Finding Senegal

By Olivier Shumbusho

It’s funny how different a country is depending on where you go. I had already been to Senegal on one previous occasion, visiting only two cities and experiencing the urban side, which was frankly not the most interesting to me.

Throughout this trip, I witnessed a shift, not only in the infrastructure but in the values, the traditions, the lifestyles, and the people. This shift was not one-sided; my fellow students and teachers came out of their shell to engage with a new and remote environment and gained new perspectives and connections that they will cherish forever. The place shifted and so did we.

Being the only other French speaker allowed me to witness the relationships we formed blossom first-hand, as I translated seemingly every expression that came to mind within reason. I refused to translate “You’re my lil shooter” “Y’all should listen to Quando Rando and Roddy Rich” for Connor, but y’all get the idea. And even if they didn’t speak hand gestures, random noises and always being ready to play, brought us foreigners into the Niogani community in no time.

I also had the privilege of co-guiding some tours which also brought me to another realization. Their lifestyle is unlike any I have seen before and the only way to describe it: simplicity. One reason why this community was so tightly knit was the fact they didn’t stress themselves with things that didn’t matter. Which doesn’t mean that they don’t have problems, rather they focus on what is really important to them and solve their issues in the most direct way. Procrastination is a foreign concept.

One example of the community not caring about things that didn’t matter involved the toilet.  The floor of the toilet space collapsed (it was nearing its time anyway).  For us this seemed horrible – the thing everyone used was broken.  For Kecouta and Sirah and Fanta (his two wives), there was no need for stress.  There would be a solution.  They quickly constructed a new floor for the toilet room. The event required a solution but it did not require freaking out.  The community could solve it.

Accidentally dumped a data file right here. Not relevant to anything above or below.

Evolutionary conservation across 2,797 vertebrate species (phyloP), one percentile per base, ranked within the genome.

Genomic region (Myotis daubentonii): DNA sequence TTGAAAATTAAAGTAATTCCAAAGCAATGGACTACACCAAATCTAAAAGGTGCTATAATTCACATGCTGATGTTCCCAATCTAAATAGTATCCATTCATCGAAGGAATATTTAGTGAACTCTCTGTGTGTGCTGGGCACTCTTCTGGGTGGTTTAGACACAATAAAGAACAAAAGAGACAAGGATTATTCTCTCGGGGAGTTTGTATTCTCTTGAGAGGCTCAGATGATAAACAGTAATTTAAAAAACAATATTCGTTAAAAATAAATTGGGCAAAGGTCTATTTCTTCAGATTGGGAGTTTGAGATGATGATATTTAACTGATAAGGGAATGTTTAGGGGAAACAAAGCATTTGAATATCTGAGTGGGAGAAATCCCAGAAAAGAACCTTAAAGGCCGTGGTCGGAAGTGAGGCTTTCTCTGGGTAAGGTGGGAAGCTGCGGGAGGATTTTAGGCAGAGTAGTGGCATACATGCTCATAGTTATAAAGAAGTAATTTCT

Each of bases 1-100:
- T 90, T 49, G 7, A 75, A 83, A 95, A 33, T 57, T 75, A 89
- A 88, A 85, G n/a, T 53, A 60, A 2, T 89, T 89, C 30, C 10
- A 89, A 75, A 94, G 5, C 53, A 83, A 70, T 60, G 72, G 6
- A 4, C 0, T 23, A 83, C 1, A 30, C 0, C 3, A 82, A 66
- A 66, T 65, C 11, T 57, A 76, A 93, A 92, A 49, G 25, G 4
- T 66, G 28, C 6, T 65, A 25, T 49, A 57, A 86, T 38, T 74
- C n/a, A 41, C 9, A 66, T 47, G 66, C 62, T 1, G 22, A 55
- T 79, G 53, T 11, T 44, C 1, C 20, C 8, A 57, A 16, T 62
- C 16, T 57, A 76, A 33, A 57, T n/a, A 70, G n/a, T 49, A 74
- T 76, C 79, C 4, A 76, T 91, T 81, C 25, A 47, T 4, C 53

Procrastination simply doesn’t exist in the village.  People don’t make excuses.  One of the men in the village, an immigrant from Ivory Coast, had an infection in his mouth that had caused his face to swell to twice its size. He had continued working despite the discomfort and came to us to ask for simple ibuprofen and a band-aid.  We ended up taking him to the hospital, where they drained his face and gave him some antibiotics.  Before we knew it, he was back to work and gratefully making sure we all understood his village.  Procrastination – putting something off based on excuses – does not exist.

What I’ll take back from this trip is what is really important to me, certainly not my phone or Wi-Fi or scuffles between my peers but this better way of life and the strength of the bonds I create from now on. I’ll never forget this experience with this group, and even though I lost my glasses in the Gambia river, I found a lot more.

P.S. if you go look for my son Idi, he has THE roundest head ever, Alter can attest.

5 thoughts on “Finding Senegal

  1. Awesome reflection, Olivier!!! It sounds like you’re asking all the right questions and making some really perceptive observations. Keep thinking about how to carry those lessons from Senegal with you everyday. Can’t wait to hear more about it!!

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  2. Thank you for sharing your reflection Olivier…. for inviting us to feel the “shift” that has and continues to take place in you, your classmates, and teachers!

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  3. Take that wisdom into your life, your classes, your dorm, and your team and live it the best you can in our crazy whirlwind of a world. You are onto something cool and also timeless that your hosts have held onto for generations.

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  4. Oh, no …. your glasses! But if you’re going to lose them, what a way! I’m particularly interested in the concept of procrastination and excuses. I hope that you and Latane will be sure to share your experiences with all the guys on Faye Dorm!

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